NFU sees red flags in CUSMA bill for grain growers

Bibeau urged to 'correct mistakes' in NAFTA 2.0-enabling legislation

The National Farmers Union is warning of sweeping changes to Canadian grain regulation it sees tucked into federal legislation meant to put through the successor deal to NAFTA.

Bill C-4, the implementing legislation for the Canada-U.S.-Mexico Agreement (CUSMA), passed second reading Feb. 6 and came back without amendment Feb. 27 from the Commons standing committee on international trade.

While C-4 is meant to amend various laws for CUSMA compliance, the NFU says the bill’s proposed changes to the Canada Grain Act “go beyond what is required” and would make “substantive changes to Canada’s grain quality control system.”

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The CUSMA pact, as signed in Mexico City in December, has just four clauses relating to grain, only two of which call for changes to the Grain Act, the NFU said in a release Friday.

Those two clauses, the association said, would provide grades to U.S.-grown wheat according to the same quality standards and handling it as if it were Canadian-grown wheat.

However. the NFU said, C-4 goes further than CUSMA calls for, by amending the Grain Act so all U.S.-grown grains, not just wheat, would “become equivalent to Canadian-grown upon delivery into Canada’s grain handling system.”

In so doing, the association said, C-4 would allow grain companies to “increase their ability to use U.S.-grown grain to weaken prices paid to Canadian farmers by purchasing lower-priced American grain grown under U.S. Farm Bill subsidies.”

In its form at first reading, C-4 calls for the repeal of the Grain Act’s definition of “foreign grain,” replacing it with a definition of “imported grain” as “any grain grown outside Canada or the United States and includes screenings from such a grain and every grain product manufactured or processed from such a grain.”

C-4, the NFU said, would also “weaken (Canadian Grain Commission) authority to decide what constitutes contaminated or adulterated grain” and would make issuance of official export certificates “optional.”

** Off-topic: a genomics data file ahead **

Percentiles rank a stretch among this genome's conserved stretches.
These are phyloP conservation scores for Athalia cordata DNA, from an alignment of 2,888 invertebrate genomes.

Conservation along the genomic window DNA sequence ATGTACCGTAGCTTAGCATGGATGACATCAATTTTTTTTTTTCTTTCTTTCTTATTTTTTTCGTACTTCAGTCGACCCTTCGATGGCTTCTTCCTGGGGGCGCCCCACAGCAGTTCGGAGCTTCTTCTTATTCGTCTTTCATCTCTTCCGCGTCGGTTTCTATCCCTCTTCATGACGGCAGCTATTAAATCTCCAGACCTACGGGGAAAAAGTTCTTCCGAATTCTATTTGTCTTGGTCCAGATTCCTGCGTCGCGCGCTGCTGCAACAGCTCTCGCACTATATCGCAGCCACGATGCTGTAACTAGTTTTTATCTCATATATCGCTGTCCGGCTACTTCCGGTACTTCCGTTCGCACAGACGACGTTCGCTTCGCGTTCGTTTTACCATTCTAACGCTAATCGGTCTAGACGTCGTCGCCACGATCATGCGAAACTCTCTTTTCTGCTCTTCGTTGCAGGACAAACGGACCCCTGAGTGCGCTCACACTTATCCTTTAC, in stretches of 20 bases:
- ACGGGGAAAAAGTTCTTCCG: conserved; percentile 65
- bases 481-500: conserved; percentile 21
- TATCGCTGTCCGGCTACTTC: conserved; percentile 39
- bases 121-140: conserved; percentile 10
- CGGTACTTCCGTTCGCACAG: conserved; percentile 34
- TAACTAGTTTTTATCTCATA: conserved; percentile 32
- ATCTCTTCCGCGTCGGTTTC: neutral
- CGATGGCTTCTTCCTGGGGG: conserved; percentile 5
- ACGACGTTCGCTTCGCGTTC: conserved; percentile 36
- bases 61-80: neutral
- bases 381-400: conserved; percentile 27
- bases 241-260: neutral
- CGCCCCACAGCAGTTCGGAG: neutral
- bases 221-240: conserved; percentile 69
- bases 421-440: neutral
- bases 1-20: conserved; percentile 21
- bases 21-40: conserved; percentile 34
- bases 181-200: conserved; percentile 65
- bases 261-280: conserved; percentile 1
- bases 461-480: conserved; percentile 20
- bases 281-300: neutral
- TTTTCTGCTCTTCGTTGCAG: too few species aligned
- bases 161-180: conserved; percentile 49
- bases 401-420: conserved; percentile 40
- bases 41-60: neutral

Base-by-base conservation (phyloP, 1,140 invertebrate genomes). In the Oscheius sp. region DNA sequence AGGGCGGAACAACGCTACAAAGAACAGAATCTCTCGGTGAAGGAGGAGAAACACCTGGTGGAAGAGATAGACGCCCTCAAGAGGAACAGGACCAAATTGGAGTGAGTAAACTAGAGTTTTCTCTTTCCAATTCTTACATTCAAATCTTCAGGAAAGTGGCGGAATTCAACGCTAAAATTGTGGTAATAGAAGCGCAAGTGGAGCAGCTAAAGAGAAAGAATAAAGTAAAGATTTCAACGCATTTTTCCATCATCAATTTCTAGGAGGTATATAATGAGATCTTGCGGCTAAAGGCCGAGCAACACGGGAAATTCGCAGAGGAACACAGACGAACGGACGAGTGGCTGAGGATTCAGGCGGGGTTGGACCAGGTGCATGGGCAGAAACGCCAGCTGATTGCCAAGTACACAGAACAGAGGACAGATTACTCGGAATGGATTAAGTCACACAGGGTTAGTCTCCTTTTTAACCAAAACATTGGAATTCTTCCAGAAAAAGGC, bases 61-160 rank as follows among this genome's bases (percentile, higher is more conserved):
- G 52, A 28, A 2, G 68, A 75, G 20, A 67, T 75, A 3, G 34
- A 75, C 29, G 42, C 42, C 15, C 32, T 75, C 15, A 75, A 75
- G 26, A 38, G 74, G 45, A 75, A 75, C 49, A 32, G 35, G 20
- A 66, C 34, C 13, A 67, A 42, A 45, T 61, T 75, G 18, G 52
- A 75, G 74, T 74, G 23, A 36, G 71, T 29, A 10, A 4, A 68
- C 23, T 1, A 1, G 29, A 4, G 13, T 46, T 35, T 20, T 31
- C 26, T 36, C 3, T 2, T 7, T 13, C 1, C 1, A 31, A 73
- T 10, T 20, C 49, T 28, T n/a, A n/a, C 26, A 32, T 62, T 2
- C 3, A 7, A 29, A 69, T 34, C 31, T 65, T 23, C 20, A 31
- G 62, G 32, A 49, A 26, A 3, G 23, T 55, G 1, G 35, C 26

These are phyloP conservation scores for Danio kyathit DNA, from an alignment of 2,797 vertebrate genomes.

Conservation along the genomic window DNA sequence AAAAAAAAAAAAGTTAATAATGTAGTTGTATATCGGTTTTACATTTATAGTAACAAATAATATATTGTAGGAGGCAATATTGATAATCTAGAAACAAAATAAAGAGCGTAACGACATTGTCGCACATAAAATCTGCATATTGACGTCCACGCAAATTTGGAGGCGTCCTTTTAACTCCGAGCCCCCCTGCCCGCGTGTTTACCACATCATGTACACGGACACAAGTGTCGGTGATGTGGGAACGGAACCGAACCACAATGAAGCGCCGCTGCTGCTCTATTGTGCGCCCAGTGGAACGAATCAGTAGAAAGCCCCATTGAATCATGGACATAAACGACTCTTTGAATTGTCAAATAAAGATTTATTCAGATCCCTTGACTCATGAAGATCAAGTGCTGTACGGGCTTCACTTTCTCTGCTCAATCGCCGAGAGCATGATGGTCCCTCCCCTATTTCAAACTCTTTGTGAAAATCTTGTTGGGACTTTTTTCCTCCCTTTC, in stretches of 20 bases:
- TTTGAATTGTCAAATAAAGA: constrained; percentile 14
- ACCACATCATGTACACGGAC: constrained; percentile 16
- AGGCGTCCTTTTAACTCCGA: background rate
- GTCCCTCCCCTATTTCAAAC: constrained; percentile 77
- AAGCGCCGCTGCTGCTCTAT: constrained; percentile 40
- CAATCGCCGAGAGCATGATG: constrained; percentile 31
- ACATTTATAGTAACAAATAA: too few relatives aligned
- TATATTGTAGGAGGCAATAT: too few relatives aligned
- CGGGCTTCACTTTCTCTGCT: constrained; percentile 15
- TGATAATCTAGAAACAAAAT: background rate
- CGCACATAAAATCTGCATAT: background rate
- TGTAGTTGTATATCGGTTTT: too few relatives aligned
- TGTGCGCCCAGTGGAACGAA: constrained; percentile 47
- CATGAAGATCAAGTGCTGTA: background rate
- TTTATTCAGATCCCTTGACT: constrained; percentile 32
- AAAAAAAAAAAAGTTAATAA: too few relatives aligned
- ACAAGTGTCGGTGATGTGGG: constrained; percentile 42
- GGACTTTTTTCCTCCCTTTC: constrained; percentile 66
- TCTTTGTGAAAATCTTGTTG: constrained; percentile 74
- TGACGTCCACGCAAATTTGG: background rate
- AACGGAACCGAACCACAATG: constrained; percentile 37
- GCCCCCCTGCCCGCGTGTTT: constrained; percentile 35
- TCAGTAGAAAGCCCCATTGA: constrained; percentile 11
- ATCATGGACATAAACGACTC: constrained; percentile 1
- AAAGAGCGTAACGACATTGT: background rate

The bill at first reading repeals the Grain Act’s current definition of “contaminated grain,” instead deeming grain to be contaminated “if the grain contains any substance in sufficient quantity that the grain is either… adulterated for the purposes of the Food and Drugs Act; or… contaminated within the meaning of the regulations made under section 51 of the Safe Foods for Canadians Act.”

C-4, the NFU said, would also “enable regulations that will allow inspectors to confer Canadian grades” on grain grown outside of both Canada and the U.S.

The bill, in its first-reading form, allows for the CGC to be able to issue “any certificate or other document setting out any information that the Commission considers necessary to facilitate the export of any grain.”

“As it stands, Bill C-4 is a Trojan Horse designed to make it easier for grain companies to pay farmers less for their grain,” NFU second vice-president Stewart Wells said in Friday’s release.

Fast-tracking C-4 “just weeks before planned consultations on revisions to the Canada Grain Act is an end-run around the public process that sidelines farmers and is contrary to the government’s claimed commitment to transparency,” he said.

That’s a reference to a review of the Grain Act, announced in March last year, to be conducted by Agriculture and Agri-Food Canada.

Federal Agriculture Minister Marie-Claude Bibeau said last month the process for that review “is still taking shape” but added the government remains “committed to holding consultations in order to hear from grain farmers, stakeholders and parliamentarians.”

The NFU, Wells said, is calling on Bibeau “to do the right thing and correct these mistakes (in C-4) before the final vote.” –– Glacier FarmMedia Network

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